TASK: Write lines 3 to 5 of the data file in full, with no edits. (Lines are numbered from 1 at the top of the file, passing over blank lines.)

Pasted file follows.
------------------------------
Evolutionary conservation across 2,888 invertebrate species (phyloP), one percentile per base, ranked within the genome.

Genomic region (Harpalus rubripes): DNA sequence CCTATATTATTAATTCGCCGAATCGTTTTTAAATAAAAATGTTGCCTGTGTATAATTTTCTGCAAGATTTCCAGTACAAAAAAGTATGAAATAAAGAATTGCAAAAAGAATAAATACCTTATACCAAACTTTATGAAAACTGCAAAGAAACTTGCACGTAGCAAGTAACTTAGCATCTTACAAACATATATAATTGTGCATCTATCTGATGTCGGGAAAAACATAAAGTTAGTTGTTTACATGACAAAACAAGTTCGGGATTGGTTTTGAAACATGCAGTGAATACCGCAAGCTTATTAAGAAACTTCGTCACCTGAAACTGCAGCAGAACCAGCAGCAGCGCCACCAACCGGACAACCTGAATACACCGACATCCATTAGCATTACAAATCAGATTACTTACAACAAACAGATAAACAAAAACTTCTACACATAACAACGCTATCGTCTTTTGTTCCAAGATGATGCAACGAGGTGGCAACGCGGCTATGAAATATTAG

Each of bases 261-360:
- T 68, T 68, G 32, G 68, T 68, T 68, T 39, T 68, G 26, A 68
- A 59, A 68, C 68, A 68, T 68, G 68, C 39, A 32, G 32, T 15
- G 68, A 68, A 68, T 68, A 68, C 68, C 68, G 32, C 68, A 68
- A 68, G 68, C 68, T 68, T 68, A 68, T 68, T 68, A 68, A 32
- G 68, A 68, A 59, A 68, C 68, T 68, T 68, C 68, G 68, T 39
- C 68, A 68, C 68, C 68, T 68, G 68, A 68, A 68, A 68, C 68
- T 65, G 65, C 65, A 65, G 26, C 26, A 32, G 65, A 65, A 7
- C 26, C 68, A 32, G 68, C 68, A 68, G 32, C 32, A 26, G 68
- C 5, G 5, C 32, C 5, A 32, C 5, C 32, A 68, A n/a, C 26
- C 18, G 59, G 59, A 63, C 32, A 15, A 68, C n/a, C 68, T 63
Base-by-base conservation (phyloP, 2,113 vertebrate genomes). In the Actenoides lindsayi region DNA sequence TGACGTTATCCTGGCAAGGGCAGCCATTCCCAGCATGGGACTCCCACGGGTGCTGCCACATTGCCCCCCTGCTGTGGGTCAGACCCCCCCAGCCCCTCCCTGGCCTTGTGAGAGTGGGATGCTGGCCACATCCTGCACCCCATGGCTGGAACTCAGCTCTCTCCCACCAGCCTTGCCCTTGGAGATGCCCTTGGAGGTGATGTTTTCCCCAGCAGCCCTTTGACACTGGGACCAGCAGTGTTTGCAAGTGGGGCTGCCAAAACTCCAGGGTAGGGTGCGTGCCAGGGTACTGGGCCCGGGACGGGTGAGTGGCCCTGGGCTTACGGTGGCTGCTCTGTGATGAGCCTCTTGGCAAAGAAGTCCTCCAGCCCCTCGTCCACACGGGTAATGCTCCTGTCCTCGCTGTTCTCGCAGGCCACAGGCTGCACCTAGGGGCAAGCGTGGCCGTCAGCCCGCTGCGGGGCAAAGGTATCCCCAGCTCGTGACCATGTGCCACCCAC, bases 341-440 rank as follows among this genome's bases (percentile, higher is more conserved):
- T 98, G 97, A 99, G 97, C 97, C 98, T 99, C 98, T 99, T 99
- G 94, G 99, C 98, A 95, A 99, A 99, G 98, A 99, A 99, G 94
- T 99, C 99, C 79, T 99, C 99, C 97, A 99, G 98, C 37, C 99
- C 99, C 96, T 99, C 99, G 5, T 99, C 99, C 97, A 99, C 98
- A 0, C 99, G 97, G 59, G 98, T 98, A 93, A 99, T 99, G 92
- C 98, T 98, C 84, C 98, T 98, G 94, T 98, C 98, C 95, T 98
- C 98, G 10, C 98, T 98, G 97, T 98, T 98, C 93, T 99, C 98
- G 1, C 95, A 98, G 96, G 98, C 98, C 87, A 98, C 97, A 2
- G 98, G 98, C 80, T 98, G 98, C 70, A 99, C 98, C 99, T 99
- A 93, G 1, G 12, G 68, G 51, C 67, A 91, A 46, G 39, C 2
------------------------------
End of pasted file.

Each of bases 261-360:
- T 68, T 68, G 32, G 68, T 68, T 68, T 39, T 68, G 26, A 68
- A 59, A 68, C 68, A 68, T 68, G 68, C 39, A 32, G 32, T 15